(CN) – Bankruptcy courts can account for changes in a debtor’s income or expenses when calculating projected disposal income, the Supreme Court ruled Monday, rejecting a more mechanical approach.
When Stephanie Kay Lanning filed for Chapter 13 bankruptcy protection, she agreed to pay all projected disposable income for three years to a bankruptcy trustee to pay off $36,700 in unsecured debt.
The trustee objected to the proposed plan, claiming Lanning’s projected disposable income should have been based on her last six months of income, which included a one-time buyout from her former employer.
The buyout inflated her disposable income from $149 per month to $1,115 per month.
But Lanning argued that the buyout had skewed the numbers, as she couldn’t afford monthly payments of $756 over five years, as the trustee sought.
The bankruptcy court endorsed Lanning’s proposed monthly payment of $144, but required a five-year plan. The 10th Circuit in Denver affirmed, saying the mechanical calculation — based on Lanning’s income over the past six months — can be rebutted by evidence of a “substantial change” in her circumstances.
The Supreme Court agreed that Lanning’s forward-looking approach was more reasonable than the mechanical approach.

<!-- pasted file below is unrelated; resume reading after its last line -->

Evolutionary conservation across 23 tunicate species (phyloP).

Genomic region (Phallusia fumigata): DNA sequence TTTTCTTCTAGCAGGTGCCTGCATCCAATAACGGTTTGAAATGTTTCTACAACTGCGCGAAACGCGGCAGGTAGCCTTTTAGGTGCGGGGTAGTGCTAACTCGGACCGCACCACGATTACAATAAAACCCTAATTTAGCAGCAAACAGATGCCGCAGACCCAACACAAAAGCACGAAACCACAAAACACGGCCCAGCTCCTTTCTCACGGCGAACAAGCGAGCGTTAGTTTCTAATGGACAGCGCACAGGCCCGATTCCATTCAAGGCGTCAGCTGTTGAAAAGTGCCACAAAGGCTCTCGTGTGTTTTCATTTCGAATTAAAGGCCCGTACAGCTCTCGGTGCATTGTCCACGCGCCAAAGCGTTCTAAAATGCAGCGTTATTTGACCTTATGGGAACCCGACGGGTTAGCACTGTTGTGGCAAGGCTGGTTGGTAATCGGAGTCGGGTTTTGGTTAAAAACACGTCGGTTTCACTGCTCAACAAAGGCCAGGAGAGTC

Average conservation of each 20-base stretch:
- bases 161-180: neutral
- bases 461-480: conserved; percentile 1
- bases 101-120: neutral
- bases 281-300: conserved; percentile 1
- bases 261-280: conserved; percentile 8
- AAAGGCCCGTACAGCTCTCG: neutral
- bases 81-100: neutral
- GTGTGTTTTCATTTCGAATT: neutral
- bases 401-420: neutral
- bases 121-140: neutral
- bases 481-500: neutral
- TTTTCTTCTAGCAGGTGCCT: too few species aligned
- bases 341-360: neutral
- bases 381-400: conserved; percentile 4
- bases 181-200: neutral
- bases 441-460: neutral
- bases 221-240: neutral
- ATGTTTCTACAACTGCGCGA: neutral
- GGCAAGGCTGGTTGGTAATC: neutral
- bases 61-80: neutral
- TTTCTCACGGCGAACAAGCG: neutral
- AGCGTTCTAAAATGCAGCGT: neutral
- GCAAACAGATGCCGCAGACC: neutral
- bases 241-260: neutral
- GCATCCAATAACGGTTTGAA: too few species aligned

Justice Samuel Alito said the term “projected” is a strong indicator that Congress meant for other factors to be considered besides past income.
“While a projection takes past events into account, adjustments are often made based on other factors that may affect the final outcome,” he wrote. He added that lawmakers have rarely used “projected” to mean “simple multiplication.” For that, they use the term “multiplied.”
“In light of this historical practice, we would expect that, had Congress intended for ‘projected’ to carry a specialized – and indeed, unusual – meaning in Chapter 13, Congress would have said so expressly,” Alito wrote.
In a lone dissent, Justice Antonin Scalia called the majority’s view “contrary to the [Bankruptcy] Code’s text.”
“It would be pointless to define disposable income in such detail, based on data during a specific 6-month period, if a court were free to set the resulting figure aside whenever it appears to be a poor predictor,” he wrote.